Thursday, August 26, 2010

"High Summer"...Flystitch Marathon

I decided to keep a tight rein on the seam embellishments for this piece, as I wrote in my last post.
I have always loved those old crazy quilts that use the same stitch on all of the I tried that here. Fly stitch and more fly stitch!
The colors were also kept under for the outer border, blue for the inner one.

First a close up...

I varied the weights, fibers, and thicknesses of the threads so there was some choosing to do as I worked...but those parameters were pretty strict.

Overall, I hope this approach helps unify everything, and not detract too much from the central focus...

What's left to do is some couching of some cording between the borders and a smaller thread couched around the central image, between it and the lace. This after I block the piece and hopefully get it all straight and square.
Then on goes the binding and it is done!

Sunday, August 22, 2010

"High Summer"..Ready for Seam Embroidery

Oh, this has been fun!!!!
I finished the stitching on the central landscape image and then I got to piece and assemble the borders that go around it.
You all know how much I love crazy piecing...

Here's the work area when there was one more border strip to go.

If you could see the rest of the sewing room--and the whole house, for that matter--it looks like a bomb went off. Tomorrow I will clean it all up.
The stitched scene has been stretched and fused over Fast 2 Fuse craft batting. I've never done this before but it worked great: keeps the fabric flat, gives a nice edge, and you can still add more stitching by sewing right through it if you have to after it is mounted (which I did.)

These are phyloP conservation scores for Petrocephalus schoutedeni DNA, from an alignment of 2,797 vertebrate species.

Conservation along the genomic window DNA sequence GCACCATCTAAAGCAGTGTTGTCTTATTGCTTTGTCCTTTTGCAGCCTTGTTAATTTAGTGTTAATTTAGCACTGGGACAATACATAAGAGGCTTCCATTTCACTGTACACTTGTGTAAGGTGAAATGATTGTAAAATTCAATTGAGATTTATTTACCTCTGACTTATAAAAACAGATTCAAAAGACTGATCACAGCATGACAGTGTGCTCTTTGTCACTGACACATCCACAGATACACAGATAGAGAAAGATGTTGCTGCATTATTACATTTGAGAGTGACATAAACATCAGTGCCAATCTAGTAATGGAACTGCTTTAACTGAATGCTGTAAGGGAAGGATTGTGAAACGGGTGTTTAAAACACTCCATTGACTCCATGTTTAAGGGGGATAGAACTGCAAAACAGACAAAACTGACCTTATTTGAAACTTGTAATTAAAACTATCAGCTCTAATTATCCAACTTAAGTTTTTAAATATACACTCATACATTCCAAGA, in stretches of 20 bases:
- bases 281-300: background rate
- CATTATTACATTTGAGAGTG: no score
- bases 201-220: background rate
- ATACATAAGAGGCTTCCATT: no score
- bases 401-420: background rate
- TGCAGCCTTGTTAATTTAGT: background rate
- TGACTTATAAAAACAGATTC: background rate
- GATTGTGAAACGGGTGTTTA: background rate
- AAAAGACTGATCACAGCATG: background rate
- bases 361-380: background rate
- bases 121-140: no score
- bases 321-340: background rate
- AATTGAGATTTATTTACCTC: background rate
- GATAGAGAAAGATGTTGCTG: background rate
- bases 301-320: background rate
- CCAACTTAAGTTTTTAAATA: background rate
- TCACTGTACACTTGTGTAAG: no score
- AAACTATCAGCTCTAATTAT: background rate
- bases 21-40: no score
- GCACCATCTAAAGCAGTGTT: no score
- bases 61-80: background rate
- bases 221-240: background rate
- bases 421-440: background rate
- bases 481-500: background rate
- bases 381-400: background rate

The scene needed a few more flowers added so that it could hold its own better up against the borders.

It was great to use some thicker threads and warm colors at last.

To see how much importance the photo behind the stitching truly has, have a couple close-up looks...

It's amazing how the eye blends everything together.

It was a little tricky deciding what to stitch and what to leave as bare photo. But everything was aimed at maintaining a believable perspective of depth.

Because this central scene really needs to dominate the quilt, the borders had to be kept tightly under control. No warm colors, an all white inner border to really offset the center, and values carefully managed as well.
But I did have all the leeway in the world when it came to the weaves, textures, and fiber content in the border fabrics. This is one place crazy quilting comes into its own, I believe. Heavily quilted quilts just can't showcase this essential element of great fabric, IMHO.

Above is an example.
The borders have everything from burlap to felted wool to embroidered cotton batiste in them, as well as heavily woven silk jaquards, hand dyed cotton and silk, velvet, and even some hand crocheted lace....

It also took some extra work to make everything as square and straight as possible (my weak link)...but this isn't too bad.

Now to embroider all those seams in the borders.
My touch must be very light....again, nothing must distract from the central image. But this is a crazy quilt, after all, and those seams must be covered! I'm looking forward to it...